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- 10:23
NthPortal on 2.13.x

Make LazyList.cons.apply lazier Merge pull request #9095 from N… (compare)

- 10:23NthPortal closed #9095
- 09:24NthPortal commented #10131
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- 09:10NthPortal commented #10131

@tirumalesh123 `lift`

is just another name for `map`

, with a slightly rearranged signature.`map`

normally looks like `def map(fa: F[A])(f: A => B): F[B]`

. If you rearrange the arguments you get `def lift(f: A => B): F[A] => F[B]`

, so you can look at `Functor`

as the api for lifting functions of one argument in `F`

. This extends to Applicative, which lets you lift functions of multiple arguments into `F`

, and ultimately into `Monad`

, which gives you the ability to change the structure of one computation based on the result of another.

et's say I have a method which returns optional if I want to get the value inside optional should I use lifting functions

yeah, pretty much. You should just `map`

(or `flatMap`

) and transform the `Option`

that way. I don't particularly like saying "the value inside the `F`

" because it's misleading in the long run, but it's a decent approximation at first

not just monads

take for instance a deserializer, aka

`Deserializer[A](run: Array[Byte] => A)`

it has a map operator

`A => B`

giving us a `Deserializer[B]`

And it's very interesting close relative

`Serializer[A]`

and the more mysterious contramap

It's a good short exercise that gives a lot of design decisions to think about.

maybe those aren’t “projects”, but they’re good for learning language fundamentals and the collections API. is that what you currently want to learn?

trying to build some kind of actual useful thing (whether it’s command line, web, desktop, or whatever) usually involves learning a bunch of APIs at the same time you’re trying to learn fundamentals,which can be pretty distracting

But otherwise yeah what Seth said. Go through some exercises. It really doesn't matter which.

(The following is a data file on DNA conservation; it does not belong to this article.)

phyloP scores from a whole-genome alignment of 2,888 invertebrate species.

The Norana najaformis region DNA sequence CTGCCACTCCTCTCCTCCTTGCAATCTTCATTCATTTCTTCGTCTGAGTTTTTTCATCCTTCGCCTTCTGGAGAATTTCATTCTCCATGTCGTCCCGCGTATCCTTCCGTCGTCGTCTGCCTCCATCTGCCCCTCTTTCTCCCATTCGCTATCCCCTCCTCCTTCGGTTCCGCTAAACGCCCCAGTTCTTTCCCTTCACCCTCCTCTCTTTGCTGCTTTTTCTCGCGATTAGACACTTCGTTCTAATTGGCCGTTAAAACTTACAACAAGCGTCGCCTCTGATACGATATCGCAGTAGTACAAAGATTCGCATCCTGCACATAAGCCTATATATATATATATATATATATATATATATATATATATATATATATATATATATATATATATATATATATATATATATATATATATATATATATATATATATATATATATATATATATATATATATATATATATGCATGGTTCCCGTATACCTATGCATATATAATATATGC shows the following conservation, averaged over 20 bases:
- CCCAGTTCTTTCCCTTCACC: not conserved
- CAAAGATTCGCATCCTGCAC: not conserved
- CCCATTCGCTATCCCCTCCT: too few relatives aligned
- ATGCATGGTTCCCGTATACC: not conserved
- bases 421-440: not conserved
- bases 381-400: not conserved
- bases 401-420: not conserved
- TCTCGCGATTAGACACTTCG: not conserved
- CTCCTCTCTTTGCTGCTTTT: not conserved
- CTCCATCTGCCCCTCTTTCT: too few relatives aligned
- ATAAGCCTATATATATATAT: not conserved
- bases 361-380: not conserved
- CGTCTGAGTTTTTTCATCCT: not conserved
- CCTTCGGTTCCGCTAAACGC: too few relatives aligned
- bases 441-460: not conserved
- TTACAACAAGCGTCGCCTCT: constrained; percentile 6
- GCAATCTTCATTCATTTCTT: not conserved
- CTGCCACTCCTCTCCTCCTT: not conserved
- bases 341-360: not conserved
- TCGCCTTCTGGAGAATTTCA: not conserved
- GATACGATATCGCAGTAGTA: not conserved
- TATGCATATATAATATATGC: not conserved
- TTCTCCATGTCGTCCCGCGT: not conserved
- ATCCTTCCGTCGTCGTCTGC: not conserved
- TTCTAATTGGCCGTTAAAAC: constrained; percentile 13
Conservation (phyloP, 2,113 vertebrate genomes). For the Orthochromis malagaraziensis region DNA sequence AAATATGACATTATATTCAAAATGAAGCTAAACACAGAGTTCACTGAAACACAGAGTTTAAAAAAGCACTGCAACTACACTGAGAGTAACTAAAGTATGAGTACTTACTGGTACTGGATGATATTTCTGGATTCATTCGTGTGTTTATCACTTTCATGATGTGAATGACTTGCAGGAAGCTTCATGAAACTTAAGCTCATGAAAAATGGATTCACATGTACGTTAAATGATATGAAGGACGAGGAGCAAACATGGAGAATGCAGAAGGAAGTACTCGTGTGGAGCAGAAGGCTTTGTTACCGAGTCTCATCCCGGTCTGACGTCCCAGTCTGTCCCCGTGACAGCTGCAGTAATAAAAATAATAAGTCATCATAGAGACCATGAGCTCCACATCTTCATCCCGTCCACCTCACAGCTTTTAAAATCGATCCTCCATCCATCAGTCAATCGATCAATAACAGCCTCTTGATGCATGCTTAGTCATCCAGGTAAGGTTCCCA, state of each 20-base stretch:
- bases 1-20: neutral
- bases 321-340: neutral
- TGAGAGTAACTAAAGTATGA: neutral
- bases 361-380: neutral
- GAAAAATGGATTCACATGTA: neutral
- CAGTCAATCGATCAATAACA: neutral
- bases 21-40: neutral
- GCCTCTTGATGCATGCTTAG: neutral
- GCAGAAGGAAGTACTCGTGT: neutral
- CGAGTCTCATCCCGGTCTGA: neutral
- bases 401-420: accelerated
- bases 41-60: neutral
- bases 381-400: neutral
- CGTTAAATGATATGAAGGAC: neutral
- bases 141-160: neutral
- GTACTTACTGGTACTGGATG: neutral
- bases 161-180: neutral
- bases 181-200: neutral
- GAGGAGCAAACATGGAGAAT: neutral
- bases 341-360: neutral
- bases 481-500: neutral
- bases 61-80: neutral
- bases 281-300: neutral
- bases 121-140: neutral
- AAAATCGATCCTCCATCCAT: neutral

@dsebban_twitter

Are you saying this because of other Monads like State and IO that are not containers as opposed to List and Option

yes

and even List or Option can be viewed as either containers or computations. Also, I'm actually quite keen on explaining the datatypes (State, IO, List, Option) and the idea of higher-kinded types to represent computation *separately* (and before) from whatever algebra they happen to form (e.g. Monad). Consequently, I don't like (when teaching) saying that IO or Option are monads. They *form* a Monad. This might seem pedantry but it's actually quite important for a few reasons imho (which I might expand on if you care). Obviously I probably do say "the IO monad" a bunch of times when talking casually, but I consider that an abuse of notation, for brevity only

As a data type Either is a simple disjunction, but as a computation it can model exception-handling.

Etc.

@SystemFw likely has a more fundamental take, I just felt like butting in ;-)

but basically it starts from thinking about what types are for (and not what they are against, to quote Connor McBride), to the fact that they are given meaning and semantics not by their underlying representation, but by the operations you define on them (let's say just functions for now).